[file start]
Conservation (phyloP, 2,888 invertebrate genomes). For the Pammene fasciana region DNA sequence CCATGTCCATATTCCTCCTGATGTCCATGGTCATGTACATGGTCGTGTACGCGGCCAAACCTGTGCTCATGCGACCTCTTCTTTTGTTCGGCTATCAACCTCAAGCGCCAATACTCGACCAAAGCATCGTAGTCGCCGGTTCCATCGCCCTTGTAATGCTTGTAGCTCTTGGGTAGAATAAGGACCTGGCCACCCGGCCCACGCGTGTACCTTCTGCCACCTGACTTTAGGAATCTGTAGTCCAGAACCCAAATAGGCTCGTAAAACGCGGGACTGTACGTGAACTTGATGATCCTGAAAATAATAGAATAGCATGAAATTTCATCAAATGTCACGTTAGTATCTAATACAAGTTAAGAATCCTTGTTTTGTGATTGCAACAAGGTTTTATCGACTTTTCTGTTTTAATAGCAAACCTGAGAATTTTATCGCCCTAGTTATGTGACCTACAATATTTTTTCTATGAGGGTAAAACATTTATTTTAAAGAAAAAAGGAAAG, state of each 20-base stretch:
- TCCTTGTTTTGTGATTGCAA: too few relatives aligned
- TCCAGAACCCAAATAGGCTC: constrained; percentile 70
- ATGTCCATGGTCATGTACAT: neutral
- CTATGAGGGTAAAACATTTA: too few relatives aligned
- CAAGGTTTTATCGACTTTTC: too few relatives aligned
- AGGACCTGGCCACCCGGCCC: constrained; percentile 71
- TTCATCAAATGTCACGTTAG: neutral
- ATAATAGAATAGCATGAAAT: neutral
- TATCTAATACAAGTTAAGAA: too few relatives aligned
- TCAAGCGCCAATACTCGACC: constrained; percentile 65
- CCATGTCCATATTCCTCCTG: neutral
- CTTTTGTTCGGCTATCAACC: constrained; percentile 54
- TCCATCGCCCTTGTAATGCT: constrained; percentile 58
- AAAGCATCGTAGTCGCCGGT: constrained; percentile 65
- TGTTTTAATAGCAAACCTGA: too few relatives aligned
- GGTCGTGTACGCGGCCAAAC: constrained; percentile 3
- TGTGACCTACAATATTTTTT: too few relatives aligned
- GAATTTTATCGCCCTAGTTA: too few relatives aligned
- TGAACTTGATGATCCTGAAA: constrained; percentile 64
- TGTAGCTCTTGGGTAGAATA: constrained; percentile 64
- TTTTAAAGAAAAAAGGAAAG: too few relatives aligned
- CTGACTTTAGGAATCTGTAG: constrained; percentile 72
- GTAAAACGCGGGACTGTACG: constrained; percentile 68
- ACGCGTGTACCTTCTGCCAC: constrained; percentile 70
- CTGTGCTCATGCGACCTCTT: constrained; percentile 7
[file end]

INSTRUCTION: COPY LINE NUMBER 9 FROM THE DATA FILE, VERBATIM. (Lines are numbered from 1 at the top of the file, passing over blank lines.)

- ATAATAGAATAGCATGAAAT: neutral